Rudy Perkins: Bad faith diplomacy on Iran
AMHERST — Just after midnight last Saturday, the Senate passed a proposed joint Congressional resolution (S.J. Res. 41) regarding Iran’s nuclear program. The resolution “rejects any United States policy that would rely on efforts to contain a nuclear weapons-capable Iran” and warns that “the window for diplomacy is closing.”
While the resolution claims it is not an authorization for the use of force, this Senate resolution is another dangerous step laying the groundwork for a U.S. “preemptive” attack on Iran — because it categorically rejects a policy of containment. In this context, containment would mean co-existing with a nuclear weapons-capable, or nuclear-armed Iran, but deterring its use of nuclear weapons through the threat of retaliation or other means. Rejecting containment means taking the position that the U.S. must do whatever it takes, including launching a military attack, to prevent Iran from becoming “nuclear weapons-capable.”
Only one U.S. senator voted against this resolution, Republican Sen. Rand Paul of Kentucky (former presidential candidate Ron Paul’s son). The Friday before the vote, Paul gave a floor speech in the Senate explaining that by rejecting, upfront, a policy of containment, the Senate was in effect committing the U.S. now to launch a so-called “preemptive” war against Iran should it acquire a nuclear weapon. While saying he strongly supported defensive war if the U.S. is attacked, he criticized as dangerous the new U.S. concept of offensive or preemptive war.
Paul reminded his fellow senators how many of them now regretted their similar vote on Iraq a decade ago authorizing that “preemptive” war. He pointed to the dangers to Israel if an attack is launched on Iran, because Iranian retaliatory missile strikes would likely be on Tel Aviv, not the U.S. Paul also reminded the Senate that the U.S. had not gone to war with Russia, China, Pakistan or North Korea when they acquired nuclear weapons, and that in the Russian case, a policy of containment had probably prevented a dangerous, perhaps cataclysmic war.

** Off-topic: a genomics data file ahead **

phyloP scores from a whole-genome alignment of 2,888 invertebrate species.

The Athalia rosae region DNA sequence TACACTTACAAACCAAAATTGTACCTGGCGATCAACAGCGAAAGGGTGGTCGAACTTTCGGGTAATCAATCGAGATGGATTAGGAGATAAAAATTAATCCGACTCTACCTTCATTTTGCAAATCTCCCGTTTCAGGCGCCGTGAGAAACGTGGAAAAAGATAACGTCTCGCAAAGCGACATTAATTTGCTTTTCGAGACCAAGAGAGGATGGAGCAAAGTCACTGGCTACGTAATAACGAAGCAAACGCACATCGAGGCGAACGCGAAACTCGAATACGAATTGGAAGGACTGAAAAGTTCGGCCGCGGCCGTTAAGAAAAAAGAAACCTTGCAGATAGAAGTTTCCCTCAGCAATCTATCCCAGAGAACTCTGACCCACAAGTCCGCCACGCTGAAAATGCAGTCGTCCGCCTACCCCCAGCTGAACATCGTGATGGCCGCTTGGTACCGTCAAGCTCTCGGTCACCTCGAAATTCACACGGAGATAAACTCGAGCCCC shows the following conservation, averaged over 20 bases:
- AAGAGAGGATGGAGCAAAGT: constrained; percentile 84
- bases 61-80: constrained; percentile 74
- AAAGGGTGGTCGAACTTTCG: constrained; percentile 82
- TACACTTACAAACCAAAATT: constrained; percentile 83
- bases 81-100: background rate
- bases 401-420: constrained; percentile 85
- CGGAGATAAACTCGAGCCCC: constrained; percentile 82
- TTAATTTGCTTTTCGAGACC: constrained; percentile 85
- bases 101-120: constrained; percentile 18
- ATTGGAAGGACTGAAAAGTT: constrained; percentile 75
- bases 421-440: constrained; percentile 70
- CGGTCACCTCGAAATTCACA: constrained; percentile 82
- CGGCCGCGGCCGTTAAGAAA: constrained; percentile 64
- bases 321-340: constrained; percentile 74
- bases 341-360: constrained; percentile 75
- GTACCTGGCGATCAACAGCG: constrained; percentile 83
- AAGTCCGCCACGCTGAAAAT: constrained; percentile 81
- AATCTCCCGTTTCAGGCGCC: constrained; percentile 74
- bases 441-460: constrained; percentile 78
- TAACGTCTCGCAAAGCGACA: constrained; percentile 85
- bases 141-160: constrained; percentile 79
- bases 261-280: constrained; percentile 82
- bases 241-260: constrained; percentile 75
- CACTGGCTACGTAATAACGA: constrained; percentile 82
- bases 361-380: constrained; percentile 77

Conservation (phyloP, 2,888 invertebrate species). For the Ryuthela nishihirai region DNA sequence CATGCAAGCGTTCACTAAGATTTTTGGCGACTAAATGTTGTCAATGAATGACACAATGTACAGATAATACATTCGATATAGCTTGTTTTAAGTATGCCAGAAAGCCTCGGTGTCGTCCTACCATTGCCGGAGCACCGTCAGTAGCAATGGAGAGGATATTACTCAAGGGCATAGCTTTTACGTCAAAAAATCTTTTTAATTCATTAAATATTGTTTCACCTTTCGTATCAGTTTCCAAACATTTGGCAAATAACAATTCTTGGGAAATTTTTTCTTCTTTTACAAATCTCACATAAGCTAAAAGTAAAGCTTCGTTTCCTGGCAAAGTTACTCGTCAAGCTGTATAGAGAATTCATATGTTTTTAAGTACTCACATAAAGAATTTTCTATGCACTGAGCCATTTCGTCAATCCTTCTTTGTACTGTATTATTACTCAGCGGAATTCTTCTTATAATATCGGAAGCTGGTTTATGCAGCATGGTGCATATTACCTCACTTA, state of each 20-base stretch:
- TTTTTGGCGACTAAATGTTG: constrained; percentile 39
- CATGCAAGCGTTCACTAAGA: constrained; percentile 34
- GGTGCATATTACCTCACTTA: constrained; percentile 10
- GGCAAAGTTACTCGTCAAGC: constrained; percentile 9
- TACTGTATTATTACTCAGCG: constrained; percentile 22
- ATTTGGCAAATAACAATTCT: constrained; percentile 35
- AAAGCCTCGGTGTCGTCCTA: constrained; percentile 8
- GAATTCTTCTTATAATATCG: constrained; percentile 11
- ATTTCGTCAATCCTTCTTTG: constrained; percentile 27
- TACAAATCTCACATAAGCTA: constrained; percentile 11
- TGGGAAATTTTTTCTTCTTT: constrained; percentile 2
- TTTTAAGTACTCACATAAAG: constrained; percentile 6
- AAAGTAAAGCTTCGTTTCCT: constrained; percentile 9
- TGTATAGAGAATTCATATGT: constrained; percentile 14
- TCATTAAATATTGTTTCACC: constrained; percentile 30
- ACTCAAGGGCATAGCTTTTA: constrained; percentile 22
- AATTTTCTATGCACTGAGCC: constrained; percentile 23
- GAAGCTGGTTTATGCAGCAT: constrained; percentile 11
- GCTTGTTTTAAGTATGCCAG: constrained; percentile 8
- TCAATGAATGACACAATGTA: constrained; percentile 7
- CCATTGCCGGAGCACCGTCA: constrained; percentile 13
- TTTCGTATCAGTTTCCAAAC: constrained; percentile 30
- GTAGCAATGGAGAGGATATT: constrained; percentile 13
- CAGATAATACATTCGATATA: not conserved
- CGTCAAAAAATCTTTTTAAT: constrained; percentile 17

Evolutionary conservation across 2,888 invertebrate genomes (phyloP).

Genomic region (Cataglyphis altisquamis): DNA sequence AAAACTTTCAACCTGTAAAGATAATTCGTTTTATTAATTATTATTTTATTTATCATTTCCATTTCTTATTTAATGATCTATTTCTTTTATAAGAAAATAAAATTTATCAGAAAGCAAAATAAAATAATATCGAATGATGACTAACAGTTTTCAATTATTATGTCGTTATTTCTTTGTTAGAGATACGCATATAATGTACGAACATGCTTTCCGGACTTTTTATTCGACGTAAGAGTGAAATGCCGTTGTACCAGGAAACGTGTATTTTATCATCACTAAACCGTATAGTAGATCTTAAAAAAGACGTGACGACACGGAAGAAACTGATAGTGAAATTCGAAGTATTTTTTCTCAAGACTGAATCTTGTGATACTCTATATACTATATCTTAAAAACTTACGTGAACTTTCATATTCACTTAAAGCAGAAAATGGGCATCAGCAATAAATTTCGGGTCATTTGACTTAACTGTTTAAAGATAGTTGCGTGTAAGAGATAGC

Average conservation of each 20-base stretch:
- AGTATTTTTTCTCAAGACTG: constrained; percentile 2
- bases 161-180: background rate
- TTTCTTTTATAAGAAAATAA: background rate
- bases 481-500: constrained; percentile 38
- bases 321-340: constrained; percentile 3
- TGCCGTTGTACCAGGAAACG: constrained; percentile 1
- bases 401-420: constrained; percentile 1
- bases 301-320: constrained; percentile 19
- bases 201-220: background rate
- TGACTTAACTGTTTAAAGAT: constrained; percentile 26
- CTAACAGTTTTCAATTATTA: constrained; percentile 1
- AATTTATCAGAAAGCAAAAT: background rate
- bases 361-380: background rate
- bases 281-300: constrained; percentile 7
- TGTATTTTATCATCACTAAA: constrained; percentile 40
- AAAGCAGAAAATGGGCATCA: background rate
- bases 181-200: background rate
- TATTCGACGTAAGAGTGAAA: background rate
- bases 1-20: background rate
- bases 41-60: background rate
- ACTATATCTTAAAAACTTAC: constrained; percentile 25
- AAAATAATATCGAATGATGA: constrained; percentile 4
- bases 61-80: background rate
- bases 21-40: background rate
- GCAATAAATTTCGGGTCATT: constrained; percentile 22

While I may disagree with Sen. Paul on many other issues, I agree with his opposition to this dangerous Senate resolution. Two small but important points concerning the wording of the resolution:
The Senate resolution repeatedly talks about preventing the Iranian government “from acquiring a nuclear weapons capability” rather than preventing that government from acquiring nuclear weapons themselves. This seems intended to set the U.S. “redline,” which could trigger a U.S. attack, based on when the Iranians have some unspecified weapons-related technology and knowledge (capability), rather than a redline based on Iran actually building a nuclear bomb. This could move us even closer to pulling the hair trigger of war.
Secondly, this Senate resolution calls for increasing economic pressure on Iran until the Iranian government “agrees to and implements ... the full and sustained suspension of all uranium enrichment-related and reprocessing activities ....” Uranium enrichment, done by gas centrifuges or other techniques, is necessary in order to make a form of uranium that is more fissionable than the form found in nature. This enrichment, however, is necessary not just for nuclear weapons. Enrichment is also done for peaceful uses of nuclear energy, such as nuclear power and the production of medical radioactive isotopes.
Iran, like the U.S., is a signatory of the Nuclear Non-Proliferation Treaty (NPT). Under Section IV of the NPT, Iran has the “inalienable right ... to develop research, production and use of nuclear energy for peaceful purposes ....” Many, if not all, of those peaceful nuclear purposes rely on uranium enrichment. So, we cannot expect Iran to unilaterally surrender its rights to uranium enrichment facilities for peaceful nuclear purposes.
Finally, it is time we look at our own obligations under the NPT, instead of solely criticizing others. Under Article VI of the NPT, the U.S., like other signatories, agreed to “to pursue negotiations in good faith on effective measures relating to cessation of the nuclear arms race at an early date and to nuclear disarmament, and on a treaty on general and complete disarmament ....”
Has the U.S. done that? So long as some countries have nuclear weapons, and others don’t, there will be continued incentive for non-nuclear weapons states to consider development of nuclear weapons to protect themselves. In line with the NPT, general and complete nuclear disarmament should be our active and urgent goal, to safeguard ourselves, our allies and all of our global neighbors.
Decades after tragic war, it is the lone voices in the Congresses and Parliaments opposed to the march to war which are remembered in the history books. While I greatly appreciate Paul’s courage as the sole senator to vote against this ill-conceived Senate resolution, I hope that he will not have occasion to be so honored in the history books after a tragic, costly and deadly U.S. war on Iran.
Rudy Perkins of Amherst visited Iran in 2008 to meet with Iranian Islamic, Jewish and Christian leaders on a “citizens’ diplomacy” trip organized by the Fellowship of Reconciliation.